Internet use and Broadband adoption
Nationally, there is a seven percentage point gap between whites and blacks when it comes to internet use. Internet use is nearly universal among younger adults, the college-educated, and those with relatively high incomes, regardless of race. But older blacks are significantly less likely to go online than their white counterparts—just 45% of African Americans age 65 or older use the internet. Internet use is also notably less common among blacks who have not attended college, compared with whites with a similar level of educational attainment.
The broadband adoption gap between whites and blacks is around twice as big as for internet use in general—12 percentage points. As with internet use, differences between white and black are most concentrated among older adults and those with low levels of educational attainment. Just 30% of African Americans age 65 or older, and 39% of African Americans who have not attended college, are home broadband users. By contrast, broadband adoption is nearly universal among young adults, the college educated, and those in higher-income households, regardless of whether those individuals are black or white.
The following table summarizes internet use and broadband adoption among African Americans.
Cell phone ownership
90% of whites and 92% of African Americans own a cell phone of some kind, and there are few differences between whites and blacks across demographic categories when it comes to cell phone ownership.
Smartphone ownership is equally common among blacks and whites—56% of African Americans and 53% of whites are smartphone owners. For both blacks and whites, smartphone ownership is strongly correlated with age: just 18% of seniors of either race own a smartphone.
Some 10% of African American adults indicate that they do not have a traditional broadband connection in their home, but that they do own a smartphone. This means that 72% of African Americans have either a home broadband connection or a smartphone (or both). Here is how that 72% breaks down:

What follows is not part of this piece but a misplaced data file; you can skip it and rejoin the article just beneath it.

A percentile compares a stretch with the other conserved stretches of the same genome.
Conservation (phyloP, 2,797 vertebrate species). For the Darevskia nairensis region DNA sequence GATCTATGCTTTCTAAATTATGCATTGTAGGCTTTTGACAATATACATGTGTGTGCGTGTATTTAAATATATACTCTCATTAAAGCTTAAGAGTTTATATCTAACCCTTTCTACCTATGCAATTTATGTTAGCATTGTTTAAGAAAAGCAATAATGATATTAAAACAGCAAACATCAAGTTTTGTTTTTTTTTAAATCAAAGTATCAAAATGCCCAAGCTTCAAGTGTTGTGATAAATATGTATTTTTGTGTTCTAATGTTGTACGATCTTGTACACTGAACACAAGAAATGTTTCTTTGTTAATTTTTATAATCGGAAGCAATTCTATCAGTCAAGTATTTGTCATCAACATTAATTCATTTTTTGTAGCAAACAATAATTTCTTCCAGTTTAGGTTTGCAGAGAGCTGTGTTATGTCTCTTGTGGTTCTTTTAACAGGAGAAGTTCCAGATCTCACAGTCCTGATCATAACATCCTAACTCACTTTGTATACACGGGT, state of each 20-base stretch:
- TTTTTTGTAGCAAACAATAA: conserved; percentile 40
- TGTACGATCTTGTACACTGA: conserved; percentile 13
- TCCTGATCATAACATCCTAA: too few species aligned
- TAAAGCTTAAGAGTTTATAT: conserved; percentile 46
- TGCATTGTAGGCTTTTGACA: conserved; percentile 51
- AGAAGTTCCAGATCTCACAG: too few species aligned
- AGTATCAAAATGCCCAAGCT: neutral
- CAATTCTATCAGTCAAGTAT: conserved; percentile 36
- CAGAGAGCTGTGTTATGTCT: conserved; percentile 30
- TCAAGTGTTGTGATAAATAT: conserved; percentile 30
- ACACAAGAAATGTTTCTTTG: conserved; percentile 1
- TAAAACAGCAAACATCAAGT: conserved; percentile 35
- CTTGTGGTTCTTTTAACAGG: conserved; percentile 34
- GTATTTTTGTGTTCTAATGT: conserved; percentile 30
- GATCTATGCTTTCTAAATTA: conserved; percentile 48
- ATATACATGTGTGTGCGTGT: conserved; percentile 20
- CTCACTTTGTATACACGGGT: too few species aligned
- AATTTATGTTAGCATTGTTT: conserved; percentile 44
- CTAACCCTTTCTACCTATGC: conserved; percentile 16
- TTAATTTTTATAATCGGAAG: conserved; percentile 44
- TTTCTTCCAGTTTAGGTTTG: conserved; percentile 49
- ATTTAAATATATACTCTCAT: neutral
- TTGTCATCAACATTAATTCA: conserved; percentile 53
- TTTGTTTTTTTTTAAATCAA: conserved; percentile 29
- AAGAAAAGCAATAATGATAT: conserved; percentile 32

- 46% of African Americans have both a broadband connection and a smartphone
- 16% have home broadband connection, but not a smartphone
- 10% have a smartphone, but not broadband at home
Ultimately, smartphones narrow—but do not eliminate entirely—the “high speed access gap” between whites and blacks. As noted above there is a 12-point difference between whites and blacks when it comes to home broadband adoption; by contrast, there is an 8-point difference between whites and blacks when it comes to the proportion of each group who has either a home broadband connection or a smartphone.
Social networking sites and Twitter
Social networking site adoption is identical among white and black internet users1: 72% of online whites and 73% of online blacks use online social networks. For both whites and blacks, social networking site usage is near-ubiquitous among students and young adults (some 96% of black internet users ages 18-29 are social networking site users).
As has consistently been the case since we began studying Twitter as a standalone platform, African Americans have higher levels of Twitter use than whites (22% of online blacks are Twitter users, compared with 16% of online whites). Younger African Americans have especially high rates of Twitter usage—a full 40% of African American internet users ages 18-29 say that they use Twitter, compared with 28% of whites of the same age.
Tablet computers and e-readers
Both tablet computer and e-reader ownership levels are five percentage points lower among African Americans than among whites. Some 29% of African Americans (vs. 34% of whites) own a tablet computer, and 21% own an e-reader (vs. 26% of whites).